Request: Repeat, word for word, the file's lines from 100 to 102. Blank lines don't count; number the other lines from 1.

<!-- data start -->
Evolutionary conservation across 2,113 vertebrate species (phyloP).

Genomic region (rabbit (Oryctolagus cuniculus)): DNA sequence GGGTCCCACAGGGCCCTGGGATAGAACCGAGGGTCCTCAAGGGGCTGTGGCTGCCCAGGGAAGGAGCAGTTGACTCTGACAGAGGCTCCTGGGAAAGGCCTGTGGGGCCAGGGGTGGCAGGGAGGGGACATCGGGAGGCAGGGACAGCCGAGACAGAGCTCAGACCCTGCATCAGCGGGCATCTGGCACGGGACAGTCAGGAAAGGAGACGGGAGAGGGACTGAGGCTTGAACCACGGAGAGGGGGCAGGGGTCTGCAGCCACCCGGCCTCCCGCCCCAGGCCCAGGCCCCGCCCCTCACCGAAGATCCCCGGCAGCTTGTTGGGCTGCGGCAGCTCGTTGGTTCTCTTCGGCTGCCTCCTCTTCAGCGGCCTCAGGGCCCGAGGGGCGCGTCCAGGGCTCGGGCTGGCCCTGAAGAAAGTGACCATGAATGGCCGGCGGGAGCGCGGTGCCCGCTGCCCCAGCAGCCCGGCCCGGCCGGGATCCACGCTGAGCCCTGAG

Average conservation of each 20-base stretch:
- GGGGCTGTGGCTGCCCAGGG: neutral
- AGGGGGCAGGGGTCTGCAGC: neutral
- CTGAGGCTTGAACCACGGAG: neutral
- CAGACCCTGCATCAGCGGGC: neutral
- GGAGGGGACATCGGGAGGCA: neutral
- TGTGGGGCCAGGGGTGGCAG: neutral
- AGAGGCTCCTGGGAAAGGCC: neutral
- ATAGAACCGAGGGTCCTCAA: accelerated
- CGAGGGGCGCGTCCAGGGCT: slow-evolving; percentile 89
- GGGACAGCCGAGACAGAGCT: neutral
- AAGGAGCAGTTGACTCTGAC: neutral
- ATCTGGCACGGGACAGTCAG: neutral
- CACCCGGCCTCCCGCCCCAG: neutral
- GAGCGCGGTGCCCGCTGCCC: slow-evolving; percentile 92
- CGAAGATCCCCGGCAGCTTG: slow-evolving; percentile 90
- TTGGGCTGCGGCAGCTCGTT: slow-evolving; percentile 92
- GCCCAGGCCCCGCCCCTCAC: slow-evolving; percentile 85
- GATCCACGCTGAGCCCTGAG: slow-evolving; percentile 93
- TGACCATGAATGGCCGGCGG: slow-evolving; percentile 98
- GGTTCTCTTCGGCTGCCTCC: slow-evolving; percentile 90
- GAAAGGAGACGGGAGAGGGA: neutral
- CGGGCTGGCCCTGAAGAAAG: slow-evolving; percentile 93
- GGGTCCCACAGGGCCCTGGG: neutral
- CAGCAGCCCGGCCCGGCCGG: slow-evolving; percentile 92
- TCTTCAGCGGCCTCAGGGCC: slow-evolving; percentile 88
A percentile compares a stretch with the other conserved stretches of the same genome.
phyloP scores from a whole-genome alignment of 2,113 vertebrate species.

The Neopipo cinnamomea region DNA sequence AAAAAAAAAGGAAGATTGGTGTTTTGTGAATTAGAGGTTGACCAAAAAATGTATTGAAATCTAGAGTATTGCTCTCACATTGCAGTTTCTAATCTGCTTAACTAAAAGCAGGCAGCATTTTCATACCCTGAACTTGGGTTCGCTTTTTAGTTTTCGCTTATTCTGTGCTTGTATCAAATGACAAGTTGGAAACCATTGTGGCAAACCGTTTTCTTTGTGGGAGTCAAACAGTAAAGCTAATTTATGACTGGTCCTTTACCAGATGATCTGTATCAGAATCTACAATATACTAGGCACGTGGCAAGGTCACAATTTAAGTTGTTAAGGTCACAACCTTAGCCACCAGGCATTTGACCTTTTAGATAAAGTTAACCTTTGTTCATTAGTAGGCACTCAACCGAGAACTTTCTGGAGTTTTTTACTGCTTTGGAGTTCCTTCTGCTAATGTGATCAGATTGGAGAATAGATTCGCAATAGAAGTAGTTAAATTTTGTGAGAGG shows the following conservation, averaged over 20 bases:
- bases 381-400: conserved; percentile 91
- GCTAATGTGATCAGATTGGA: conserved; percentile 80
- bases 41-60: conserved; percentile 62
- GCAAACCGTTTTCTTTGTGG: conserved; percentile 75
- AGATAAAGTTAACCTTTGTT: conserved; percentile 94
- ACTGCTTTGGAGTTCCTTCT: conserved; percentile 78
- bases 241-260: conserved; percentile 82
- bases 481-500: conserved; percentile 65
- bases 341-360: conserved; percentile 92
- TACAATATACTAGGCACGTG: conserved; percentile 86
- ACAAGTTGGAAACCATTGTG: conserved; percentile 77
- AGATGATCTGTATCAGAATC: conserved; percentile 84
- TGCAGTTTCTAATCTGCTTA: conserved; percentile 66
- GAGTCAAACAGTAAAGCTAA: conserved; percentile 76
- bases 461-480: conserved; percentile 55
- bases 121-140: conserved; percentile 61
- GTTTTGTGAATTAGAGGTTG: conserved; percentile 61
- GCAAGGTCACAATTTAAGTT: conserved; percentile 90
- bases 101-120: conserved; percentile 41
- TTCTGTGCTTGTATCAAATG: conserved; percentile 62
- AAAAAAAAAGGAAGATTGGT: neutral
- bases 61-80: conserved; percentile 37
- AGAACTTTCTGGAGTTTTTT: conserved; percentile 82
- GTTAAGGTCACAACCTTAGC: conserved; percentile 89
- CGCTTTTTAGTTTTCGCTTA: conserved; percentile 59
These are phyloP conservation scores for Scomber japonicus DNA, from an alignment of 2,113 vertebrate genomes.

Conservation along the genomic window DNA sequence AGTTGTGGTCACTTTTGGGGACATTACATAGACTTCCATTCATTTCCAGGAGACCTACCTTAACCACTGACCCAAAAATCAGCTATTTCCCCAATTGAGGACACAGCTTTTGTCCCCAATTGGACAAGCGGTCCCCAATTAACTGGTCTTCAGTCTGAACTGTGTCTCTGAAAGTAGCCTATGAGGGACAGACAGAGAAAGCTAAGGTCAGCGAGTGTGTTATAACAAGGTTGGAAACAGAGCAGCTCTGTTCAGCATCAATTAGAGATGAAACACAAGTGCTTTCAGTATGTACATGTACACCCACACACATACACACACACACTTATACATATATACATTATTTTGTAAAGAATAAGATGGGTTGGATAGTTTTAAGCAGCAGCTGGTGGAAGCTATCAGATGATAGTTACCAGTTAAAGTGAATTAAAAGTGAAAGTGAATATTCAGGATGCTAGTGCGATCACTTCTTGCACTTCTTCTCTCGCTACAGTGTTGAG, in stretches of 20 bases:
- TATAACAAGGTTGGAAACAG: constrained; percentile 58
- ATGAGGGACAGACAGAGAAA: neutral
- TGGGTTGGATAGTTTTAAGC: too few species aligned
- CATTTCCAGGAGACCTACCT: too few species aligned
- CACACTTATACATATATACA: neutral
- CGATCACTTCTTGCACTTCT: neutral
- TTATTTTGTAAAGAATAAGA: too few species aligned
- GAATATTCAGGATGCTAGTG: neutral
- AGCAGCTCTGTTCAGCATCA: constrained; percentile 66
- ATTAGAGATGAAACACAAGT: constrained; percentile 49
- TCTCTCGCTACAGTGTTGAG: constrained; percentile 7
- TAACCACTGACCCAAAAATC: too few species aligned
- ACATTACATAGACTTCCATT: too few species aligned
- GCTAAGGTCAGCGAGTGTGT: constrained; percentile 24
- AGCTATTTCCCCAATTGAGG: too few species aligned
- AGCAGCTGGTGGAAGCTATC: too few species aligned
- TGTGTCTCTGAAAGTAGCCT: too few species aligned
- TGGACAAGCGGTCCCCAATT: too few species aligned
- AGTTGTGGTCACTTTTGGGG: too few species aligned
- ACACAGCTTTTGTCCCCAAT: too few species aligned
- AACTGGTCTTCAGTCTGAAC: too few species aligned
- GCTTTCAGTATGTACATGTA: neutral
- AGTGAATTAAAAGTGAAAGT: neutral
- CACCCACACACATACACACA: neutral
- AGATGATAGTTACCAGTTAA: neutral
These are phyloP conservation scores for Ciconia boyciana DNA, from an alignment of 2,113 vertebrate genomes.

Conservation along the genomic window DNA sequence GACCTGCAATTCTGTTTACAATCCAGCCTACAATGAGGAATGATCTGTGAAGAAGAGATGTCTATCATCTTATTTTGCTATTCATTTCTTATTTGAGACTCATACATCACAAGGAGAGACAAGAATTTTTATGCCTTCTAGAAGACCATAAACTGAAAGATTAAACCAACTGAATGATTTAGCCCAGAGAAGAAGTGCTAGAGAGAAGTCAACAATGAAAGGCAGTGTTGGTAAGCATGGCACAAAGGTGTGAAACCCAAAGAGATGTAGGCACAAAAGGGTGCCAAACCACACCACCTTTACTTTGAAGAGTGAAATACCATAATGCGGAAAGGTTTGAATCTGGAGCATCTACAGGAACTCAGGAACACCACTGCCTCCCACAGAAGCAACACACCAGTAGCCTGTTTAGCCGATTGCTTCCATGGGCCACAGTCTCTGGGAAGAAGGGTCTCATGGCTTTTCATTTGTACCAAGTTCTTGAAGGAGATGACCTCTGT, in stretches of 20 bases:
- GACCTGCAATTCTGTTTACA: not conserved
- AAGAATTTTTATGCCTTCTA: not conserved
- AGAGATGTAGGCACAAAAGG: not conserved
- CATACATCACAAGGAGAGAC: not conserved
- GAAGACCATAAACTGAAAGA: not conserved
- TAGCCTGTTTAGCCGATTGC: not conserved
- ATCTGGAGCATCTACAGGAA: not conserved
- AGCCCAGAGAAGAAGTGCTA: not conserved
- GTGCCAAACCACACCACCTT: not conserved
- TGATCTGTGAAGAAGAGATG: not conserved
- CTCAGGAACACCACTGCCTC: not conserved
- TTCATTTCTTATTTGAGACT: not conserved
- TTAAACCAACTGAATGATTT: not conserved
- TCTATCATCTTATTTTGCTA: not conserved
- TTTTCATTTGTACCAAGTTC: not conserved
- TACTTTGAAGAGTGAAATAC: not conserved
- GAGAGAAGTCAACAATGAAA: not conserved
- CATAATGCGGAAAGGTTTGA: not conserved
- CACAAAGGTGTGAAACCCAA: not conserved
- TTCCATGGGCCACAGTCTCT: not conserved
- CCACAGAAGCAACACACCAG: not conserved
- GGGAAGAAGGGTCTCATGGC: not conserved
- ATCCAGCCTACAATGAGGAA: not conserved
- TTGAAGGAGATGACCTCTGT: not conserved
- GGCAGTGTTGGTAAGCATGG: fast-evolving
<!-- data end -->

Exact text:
- TTTTCATTTGTACCAAGTTC: not conserved
- TACTTTGAAGAGTGAAATAC: not conserved
- GAGAGAAGTCAACAATGAAA: not conserved